By Aaron Corvin, April 17, 2013, The Columbian
Earth movers trundle over mounds of dirt where roads and utilities will open the way for new businesses at the Port of Vancouver. By the end of August, the port’s $5.3 million investment on this long-dormant 108 acres will have bought infrastructure for about half of the new Centennial Industrial Park. The goal: attract businesses that will provide 500 family-wage jobs.
The project is one of several bright spots in Clark County’s economy: PeaceHealth is steadily expanding its jobs, and telecomm company Integra says it will move its headquarters and at last 500 jobs from Portland next year. Broader labor market data back up the anecdotal evidence of momentum: The county has recovered almost half of the nearly 10,000 jobs that disappeared during the recession. The county’s 2 percent annualized employment growth now exceeds the nation’s job growth rate and pulls closer to the state’s 2.5 percent rate.
But 11 percent of Clark County workers are still without jobs — a rate much too high to declare ourselves in the clear. And average wages are lower than they were before the recession. So the question looms: Will we build on the recent gains in the months and years ahead or will we lose our footing and slide?
The answer is hazy. The momentum-stalling fight over the Columbia River Crossing is a big reason why. The focus has shifted from rebuilding the local economy to debating a massive bistate, nationally significant transportation project that may happen whether or not Clark County leaders and citizens want it.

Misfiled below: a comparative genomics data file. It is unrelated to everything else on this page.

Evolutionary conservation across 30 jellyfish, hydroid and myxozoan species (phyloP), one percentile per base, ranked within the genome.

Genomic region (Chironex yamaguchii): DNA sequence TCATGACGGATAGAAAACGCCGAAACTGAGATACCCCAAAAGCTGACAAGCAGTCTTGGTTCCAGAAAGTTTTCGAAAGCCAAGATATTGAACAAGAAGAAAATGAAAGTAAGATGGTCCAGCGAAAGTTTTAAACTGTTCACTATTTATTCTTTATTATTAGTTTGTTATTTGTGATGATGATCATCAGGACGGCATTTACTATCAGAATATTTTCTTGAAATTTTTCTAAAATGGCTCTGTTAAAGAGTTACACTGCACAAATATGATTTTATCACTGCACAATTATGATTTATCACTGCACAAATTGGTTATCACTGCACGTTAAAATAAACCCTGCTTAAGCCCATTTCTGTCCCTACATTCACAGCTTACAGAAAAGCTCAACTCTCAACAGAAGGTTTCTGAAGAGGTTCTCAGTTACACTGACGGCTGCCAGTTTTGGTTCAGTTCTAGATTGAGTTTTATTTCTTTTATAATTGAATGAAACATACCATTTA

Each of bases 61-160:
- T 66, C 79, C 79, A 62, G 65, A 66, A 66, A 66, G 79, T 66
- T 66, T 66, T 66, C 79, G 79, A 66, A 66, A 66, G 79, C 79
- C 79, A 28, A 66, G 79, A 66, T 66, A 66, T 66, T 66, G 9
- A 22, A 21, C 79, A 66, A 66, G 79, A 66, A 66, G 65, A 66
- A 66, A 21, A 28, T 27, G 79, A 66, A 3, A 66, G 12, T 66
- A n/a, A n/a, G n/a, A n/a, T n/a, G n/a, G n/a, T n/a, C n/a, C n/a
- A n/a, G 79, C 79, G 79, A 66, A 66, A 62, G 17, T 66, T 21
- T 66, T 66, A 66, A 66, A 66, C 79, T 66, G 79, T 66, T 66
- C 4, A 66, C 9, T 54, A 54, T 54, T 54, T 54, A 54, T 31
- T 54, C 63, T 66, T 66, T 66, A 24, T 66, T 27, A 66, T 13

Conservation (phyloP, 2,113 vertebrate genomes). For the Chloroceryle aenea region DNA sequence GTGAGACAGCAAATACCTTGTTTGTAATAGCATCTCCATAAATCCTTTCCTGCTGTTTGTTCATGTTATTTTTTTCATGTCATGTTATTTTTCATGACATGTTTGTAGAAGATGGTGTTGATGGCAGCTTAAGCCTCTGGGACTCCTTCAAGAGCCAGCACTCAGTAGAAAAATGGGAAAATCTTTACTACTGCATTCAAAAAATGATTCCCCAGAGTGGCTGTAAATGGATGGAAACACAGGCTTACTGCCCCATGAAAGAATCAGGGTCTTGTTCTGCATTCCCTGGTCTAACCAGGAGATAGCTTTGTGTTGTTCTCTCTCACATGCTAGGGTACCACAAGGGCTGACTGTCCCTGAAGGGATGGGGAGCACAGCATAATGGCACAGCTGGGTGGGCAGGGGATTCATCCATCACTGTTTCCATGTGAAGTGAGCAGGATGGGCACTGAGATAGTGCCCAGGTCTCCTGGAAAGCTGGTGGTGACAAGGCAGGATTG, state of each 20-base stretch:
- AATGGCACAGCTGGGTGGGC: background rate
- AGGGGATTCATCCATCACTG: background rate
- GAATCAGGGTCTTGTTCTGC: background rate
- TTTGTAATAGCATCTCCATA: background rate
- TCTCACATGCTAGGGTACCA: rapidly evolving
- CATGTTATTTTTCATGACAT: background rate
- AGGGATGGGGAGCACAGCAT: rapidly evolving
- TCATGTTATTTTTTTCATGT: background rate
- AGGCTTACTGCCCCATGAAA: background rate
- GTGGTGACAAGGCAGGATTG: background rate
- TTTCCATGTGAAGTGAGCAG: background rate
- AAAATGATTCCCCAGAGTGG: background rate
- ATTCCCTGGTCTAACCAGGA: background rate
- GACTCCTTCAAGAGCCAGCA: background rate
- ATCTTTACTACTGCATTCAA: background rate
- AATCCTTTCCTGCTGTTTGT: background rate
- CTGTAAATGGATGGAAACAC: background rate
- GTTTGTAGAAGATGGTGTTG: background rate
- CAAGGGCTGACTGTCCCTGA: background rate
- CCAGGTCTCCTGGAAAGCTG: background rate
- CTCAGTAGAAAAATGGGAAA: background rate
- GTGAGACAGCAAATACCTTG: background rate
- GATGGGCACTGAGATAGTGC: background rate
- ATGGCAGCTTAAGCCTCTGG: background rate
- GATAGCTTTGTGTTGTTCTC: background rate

Business leaders hope to shift the focus back to the Clark County Economic Development Plan – a new, 133-page pro-growth manifesto for rejuvenating the county’s economy and reinforcing the region against the next crash.
Some elements of the plan are coming to fruition now. The Port of Vancouver’s Centennial Industrial Park, as well as other “land for jobs” efforts by the Port of Camas-Washougal and the Port of Ridgefield, are under way.
Others are far off. Longer-term initiatives include building a business-oriented research park at Washington State University Vancouver. Mel Netzhammer, chancellor of WSUV, said the worthy goal of securing land and building the infrastructure for a research park will take at least 10 years, given the current size of the university, and the financial and planning challenges involved.
Clark County has previously acted with foresight, said Scott Bailey, regional economist for the Employment Security Department.
Decades ago, Bailey said, Camas’ visionary mayor, Nan Henriksen, saw that the town wouldn’t be able to rely on the paper mill forever.
She saw the need to begin laying the groundwork for new employers and for new jobs. She backed plans to set aside land for new industrial development.
And, Bailey said, “lo and behold, a bunch of new industries came.”